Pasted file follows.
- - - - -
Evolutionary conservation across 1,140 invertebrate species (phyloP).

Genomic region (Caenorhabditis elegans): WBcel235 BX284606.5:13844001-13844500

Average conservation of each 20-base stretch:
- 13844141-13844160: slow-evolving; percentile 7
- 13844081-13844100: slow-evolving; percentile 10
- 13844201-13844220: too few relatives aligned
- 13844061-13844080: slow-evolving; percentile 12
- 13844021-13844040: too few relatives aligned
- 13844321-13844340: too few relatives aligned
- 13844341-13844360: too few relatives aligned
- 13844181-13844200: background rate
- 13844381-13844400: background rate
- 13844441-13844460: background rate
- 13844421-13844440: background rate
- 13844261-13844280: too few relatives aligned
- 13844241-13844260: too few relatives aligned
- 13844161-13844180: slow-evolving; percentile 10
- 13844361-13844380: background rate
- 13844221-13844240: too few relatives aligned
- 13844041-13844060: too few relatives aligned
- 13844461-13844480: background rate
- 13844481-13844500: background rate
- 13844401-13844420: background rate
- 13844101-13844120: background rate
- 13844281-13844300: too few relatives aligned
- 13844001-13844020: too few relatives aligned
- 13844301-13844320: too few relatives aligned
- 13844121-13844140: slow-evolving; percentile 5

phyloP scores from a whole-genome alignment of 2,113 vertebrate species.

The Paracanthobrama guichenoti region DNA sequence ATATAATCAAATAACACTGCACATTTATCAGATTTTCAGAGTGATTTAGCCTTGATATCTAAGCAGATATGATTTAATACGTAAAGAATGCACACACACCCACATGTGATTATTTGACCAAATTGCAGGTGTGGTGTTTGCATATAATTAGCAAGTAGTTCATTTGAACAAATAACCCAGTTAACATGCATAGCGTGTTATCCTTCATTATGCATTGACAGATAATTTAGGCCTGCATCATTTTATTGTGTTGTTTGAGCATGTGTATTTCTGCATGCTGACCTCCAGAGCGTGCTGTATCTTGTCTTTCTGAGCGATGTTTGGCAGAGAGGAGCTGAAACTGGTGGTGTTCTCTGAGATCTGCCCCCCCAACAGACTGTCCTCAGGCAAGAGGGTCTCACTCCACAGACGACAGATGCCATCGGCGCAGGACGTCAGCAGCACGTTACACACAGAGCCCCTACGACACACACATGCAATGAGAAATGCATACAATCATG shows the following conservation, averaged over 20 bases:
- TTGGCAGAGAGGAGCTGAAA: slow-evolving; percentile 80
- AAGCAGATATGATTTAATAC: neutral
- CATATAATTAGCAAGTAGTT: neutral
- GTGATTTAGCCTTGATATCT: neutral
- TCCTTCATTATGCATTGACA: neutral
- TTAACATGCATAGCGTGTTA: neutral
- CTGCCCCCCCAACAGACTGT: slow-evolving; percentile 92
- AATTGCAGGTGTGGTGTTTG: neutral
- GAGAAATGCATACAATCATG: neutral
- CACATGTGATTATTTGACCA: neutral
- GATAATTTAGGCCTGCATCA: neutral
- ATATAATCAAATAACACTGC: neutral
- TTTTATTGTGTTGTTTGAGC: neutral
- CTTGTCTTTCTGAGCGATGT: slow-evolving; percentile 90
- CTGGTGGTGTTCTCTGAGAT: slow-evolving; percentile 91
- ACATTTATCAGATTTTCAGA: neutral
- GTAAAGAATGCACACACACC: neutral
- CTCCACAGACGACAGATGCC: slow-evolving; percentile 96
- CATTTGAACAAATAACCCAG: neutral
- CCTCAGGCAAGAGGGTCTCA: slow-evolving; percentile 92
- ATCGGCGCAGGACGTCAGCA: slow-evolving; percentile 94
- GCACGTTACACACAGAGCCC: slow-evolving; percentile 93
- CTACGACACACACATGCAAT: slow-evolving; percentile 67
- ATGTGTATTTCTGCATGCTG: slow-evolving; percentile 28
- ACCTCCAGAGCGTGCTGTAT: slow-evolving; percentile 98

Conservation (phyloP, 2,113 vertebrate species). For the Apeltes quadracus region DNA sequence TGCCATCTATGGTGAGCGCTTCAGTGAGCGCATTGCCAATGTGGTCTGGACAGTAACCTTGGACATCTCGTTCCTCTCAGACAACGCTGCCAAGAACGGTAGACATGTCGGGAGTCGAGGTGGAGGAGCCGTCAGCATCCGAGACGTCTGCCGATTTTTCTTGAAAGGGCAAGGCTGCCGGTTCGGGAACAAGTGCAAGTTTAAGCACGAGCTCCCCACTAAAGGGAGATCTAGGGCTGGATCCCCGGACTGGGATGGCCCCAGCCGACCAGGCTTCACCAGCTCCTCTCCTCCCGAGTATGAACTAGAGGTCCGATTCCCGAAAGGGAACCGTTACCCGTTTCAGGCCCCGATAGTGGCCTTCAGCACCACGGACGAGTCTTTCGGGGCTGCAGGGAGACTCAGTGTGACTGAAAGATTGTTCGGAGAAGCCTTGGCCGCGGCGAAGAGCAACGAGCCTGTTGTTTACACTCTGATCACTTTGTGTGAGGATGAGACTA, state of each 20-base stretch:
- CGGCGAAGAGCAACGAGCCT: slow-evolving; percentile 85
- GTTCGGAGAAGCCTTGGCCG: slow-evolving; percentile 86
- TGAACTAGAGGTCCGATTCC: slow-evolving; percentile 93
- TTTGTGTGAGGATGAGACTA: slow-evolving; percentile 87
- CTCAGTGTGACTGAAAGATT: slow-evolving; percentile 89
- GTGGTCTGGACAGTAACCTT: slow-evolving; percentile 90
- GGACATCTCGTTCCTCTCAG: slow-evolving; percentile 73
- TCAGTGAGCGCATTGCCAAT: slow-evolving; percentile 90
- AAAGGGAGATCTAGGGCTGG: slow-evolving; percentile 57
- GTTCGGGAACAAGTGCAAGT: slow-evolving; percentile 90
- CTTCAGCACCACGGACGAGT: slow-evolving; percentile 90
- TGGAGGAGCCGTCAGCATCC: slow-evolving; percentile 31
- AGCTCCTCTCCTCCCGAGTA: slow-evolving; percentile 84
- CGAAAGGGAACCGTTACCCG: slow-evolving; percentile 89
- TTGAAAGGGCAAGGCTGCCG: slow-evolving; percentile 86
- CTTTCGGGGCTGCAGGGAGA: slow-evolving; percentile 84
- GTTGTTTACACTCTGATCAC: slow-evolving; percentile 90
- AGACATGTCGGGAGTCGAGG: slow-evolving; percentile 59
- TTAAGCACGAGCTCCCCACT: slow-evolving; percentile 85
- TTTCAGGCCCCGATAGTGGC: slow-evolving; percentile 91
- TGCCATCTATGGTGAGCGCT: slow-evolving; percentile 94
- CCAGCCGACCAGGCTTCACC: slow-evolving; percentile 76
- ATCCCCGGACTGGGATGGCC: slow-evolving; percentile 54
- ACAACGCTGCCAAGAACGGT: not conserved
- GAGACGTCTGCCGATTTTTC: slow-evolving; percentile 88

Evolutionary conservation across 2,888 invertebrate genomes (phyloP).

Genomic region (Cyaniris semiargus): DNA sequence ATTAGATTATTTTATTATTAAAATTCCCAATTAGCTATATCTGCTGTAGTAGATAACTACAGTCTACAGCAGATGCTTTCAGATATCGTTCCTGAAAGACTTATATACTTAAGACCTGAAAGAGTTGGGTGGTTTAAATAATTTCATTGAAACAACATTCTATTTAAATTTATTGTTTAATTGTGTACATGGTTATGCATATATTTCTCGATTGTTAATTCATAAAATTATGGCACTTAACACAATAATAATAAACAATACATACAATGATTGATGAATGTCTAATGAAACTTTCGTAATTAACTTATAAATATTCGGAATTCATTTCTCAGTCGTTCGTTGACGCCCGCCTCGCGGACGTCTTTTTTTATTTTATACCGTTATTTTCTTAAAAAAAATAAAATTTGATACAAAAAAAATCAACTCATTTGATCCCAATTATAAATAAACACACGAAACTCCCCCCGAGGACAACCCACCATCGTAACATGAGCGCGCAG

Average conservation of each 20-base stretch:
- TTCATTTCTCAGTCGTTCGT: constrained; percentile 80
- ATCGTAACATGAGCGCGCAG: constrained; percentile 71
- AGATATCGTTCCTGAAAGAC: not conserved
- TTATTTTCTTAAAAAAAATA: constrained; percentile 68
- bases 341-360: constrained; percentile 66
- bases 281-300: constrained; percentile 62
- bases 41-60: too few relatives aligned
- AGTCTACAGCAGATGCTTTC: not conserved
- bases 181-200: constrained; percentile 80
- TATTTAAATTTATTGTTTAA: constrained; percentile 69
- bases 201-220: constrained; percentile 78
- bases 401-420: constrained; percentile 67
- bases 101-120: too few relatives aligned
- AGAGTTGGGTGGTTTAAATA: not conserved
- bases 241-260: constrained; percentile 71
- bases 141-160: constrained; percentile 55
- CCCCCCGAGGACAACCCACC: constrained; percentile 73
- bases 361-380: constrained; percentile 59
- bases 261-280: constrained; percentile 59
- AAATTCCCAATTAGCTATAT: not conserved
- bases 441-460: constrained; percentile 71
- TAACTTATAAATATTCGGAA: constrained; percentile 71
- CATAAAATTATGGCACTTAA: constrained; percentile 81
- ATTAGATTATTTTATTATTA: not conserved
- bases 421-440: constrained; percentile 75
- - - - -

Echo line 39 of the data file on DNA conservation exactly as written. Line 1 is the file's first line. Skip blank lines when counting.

- GAGAAATGCATACAATCATG: neutral